Our series on International Payments For Dummies is here to help you understand the process of overseas payments, so you know how your money gets from A to B and where you can avoid those pesky hidden fees.

In Part 1 we talked you through the questions you should be asking when moving your money overseas. This week, we'll be figuring out just what this SWIFT business is all about.

SWIFT: The Godfather Of Payments

If you’ve ever sent money abroad, it will almost certainly have gone through the SWIFT payment network somewhere along the way.

You’ve likely heard the term SWIFT payments bandied about when talking about international payments, but do you know how it actually works?

Is it actually a very swift process at all?

We at Airwallex like to refer to SWIFT as 'The Godfather of Payment Rails'. It’s old and a little slow, but very well connected.

What is SWIFT?

SWIFT = Society for Worldwide Interbank Financial Telecommunication.

Which, in layman's terms, means a network which enables international monetary transactions. It’s basically the Facebook of payments, but instead of having friends (poor SWIFT), it links up a whole load of banks, trading institutions, money brokers and investment corporations – 10,000 in fact, in over 200 different countries.

SWIFT in the annals of history

When SWIFT first hit the scene four decades ago, it was a bit of a revolution. Prior to SWIFT an old fogey system called TELEX had been running. TELEX was pretty dire: involving laborious, time-consuming processes and lacking in security. You even had to plug in full sentences to describe how and where your money was going – room for human error was almost unavoidable.

In 1974, seven large international banks got together and decided to create a new global network which would simplify the transaction process and change the face of international exchange.

Since its birth until about five years ago, SWIFT has been pretty much the only route you can send your money abroad through.

How SWIFT Works

Even though it is an international money transfer system, no actual money is moved anywhere. The SWIFT payment network is essentially a money messaging service. It carries the message of a transaction order from one bank to another through its vast financial network.

Say you want to send money from Mexico to Melbourne. A SWIFT code with all the details of the Mexican Bank, the Aussie bank, the amount of money will be sent over in a little message to the Melbourne bank, which will in turn carry out the transaction.

But how does the bank in Melbourne understand the message from your bank in Mexico?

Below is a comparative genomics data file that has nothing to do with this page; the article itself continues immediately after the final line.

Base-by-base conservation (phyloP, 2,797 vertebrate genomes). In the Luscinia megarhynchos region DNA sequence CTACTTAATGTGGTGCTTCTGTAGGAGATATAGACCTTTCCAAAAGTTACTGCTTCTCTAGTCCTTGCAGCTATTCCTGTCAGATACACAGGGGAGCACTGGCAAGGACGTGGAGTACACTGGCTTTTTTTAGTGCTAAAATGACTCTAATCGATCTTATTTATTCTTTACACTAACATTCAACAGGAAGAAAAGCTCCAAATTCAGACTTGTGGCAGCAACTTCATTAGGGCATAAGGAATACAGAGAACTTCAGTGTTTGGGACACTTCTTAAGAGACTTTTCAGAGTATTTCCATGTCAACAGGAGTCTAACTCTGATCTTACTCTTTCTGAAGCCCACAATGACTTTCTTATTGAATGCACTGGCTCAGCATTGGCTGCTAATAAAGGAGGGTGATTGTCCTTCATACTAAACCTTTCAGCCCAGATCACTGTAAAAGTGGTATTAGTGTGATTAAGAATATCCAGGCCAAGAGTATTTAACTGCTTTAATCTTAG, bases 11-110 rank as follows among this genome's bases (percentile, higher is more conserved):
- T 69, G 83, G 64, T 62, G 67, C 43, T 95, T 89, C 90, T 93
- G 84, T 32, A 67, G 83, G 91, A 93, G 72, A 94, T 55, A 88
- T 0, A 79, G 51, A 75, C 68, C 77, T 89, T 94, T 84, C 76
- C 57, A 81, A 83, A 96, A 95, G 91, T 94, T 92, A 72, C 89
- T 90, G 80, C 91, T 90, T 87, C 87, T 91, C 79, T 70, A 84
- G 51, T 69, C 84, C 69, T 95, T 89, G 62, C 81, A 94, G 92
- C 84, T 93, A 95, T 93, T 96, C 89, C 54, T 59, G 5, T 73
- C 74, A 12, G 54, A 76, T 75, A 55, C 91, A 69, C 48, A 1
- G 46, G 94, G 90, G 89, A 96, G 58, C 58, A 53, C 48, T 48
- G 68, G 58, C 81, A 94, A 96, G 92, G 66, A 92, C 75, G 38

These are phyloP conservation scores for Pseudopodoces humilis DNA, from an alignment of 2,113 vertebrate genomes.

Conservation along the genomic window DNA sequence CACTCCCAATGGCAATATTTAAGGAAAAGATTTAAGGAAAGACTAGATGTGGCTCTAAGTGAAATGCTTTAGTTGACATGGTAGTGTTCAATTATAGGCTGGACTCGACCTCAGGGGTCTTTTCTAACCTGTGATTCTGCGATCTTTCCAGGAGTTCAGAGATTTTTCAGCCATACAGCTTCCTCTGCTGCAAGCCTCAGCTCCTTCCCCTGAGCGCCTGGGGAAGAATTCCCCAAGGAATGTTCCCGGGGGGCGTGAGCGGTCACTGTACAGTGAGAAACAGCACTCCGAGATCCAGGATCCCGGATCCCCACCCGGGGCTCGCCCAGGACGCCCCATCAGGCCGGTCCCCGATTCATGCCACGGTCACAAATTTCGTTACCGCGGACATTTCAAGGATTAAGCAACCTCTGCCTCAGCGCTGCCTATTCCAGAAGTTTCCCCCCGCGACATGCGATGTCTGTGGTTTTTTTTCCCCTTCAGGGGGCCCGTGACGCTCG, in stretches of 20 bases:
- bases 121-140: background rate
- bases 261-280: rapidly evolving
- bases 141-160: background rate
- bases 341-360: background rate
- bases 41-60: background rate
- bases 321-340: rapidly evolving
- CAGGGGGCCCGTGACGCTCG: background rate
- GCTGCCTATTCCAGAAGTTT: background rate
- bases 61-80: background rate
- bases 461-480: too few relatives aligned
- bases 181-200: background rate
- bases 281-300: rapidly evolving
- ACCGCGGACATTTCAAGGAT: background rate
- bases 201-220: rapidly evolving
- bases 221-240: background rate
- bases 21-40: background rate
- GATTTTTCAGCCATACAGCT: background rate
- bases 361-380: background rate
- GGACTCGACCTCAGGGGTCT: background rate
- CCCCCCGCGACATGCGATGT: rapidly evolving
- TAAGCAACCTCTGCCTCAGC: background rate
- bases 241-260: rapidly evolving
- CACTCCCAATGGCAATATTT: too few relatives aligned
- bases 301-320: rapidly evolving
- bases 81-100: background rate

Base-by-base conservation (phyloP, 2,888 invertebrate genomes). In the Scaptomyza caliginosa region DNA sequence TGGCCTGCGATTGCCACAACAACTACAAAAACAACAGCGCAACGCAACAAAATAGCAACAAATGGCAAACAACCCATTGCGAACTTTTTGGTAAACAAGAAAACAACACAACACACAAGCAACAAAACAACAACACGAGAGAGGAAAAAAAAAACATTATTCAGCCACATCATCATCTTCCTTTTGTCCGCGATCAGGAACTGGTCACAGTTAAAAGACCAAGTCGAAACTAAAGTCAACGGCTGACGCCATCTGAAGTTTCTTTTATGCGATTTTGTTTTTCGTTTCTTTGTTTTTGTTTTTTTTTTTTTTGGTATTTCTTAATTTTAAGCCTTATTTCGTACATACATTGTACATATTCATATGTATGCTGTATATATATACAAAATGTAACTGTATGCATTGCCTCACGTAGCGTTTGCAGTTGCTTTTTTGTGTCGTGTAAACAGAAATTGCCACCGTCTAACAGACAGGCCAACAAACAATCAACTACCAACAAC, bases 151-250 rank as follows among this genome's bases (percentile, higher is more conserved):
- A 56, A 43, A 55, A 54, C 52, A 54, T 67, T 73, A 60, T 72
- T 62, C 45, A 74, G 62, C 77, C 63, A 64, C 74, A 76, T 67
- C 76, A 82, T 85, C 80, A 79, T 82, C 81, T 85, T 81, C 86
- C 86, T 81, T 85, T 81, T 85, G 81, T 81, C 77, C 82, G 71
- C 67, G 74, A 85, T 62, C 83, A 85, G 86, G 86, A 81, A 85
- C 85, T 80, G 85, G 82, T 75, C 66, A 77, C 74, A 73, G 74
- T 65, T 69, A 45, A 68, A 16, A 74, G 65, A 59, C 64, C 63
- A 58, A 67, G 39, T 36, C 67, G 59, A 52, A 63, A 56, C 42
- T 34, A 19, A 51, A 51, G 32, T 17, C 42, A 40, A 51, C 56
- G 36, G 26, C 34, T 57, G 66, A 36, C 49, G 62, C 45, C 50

Because it’s been around for so long, SWIFT codes have become standardised worldwide, in the form of IBAN (International Bank Account Numbers) or BIC (Bank Identifier Codes). Both do nearly the same thing, but BIC codes are used more commonly. In fact, you can use the term SWIFT code and BIC code interchangeably.

Over 15 million of these little messages are sent via SWIFT codes in one day, which means the money can be transferred in big batches to lower the cost of each individual transaction.

The Problem With SWIFT

It all sounds great, right? Almost. One problem is that not all banks or financial institutions in the network are connected with each other. Each bank will have around one to two hundred SWIFT networks with other financial institutions, out of the 10,000 existing ones.

This means if they want to send to a bank they don’t have a SWIFT relationship with, they will have to go through one, two, or three stops to get there.

Your Mexican Pesos, for example, will have to stop at New York along the way and be transferred into US Dollars before they can arrive in Melbourne in Aussie bucks.

Each step along the way incurs a cost, and going via an indirect route can slow down the process.


There has been a spate of new fintech disruptors, such as Ripple, Blockchain and Homesend who have created methods which avoid using the SWIFT network and make payments more direct.

However since SWIFT has had such a monopoly for so many years, it will take a while before they can be viewed as a serious threat in the market.

Airwallex’s relationship with SWIFT

Airwallex are going to make you an offer you can’t refuse. Instead of trying to build a new payment rail, Airwallex have built a nifty piece of machine learning which will connect all the competitors in the market (including SWIFT), and find the cheapest, fastest route for your money to travel.

What does this mean for you?

It means your money will transfer overseas via the quickest route from A to B, without having to go through C and D to get there along the way.

We also batch SWIFT transactions, meaning any additional costs will be a fraction of the price of when you use SWIFT directly.

SWIFT payments can take anywhere from 1 day to a week to arrive, depending on the jurisdiction. Our machine learning system, per transaction, will send the payment down the cheapest and fastest rail, ensuring that your payment gets there in the quickest possible time and at minimal expense.

Finance is a gun. Airwallex is knowing when to pull the trigger.

Want to know more about international payments? Check out Part 1 of the series here.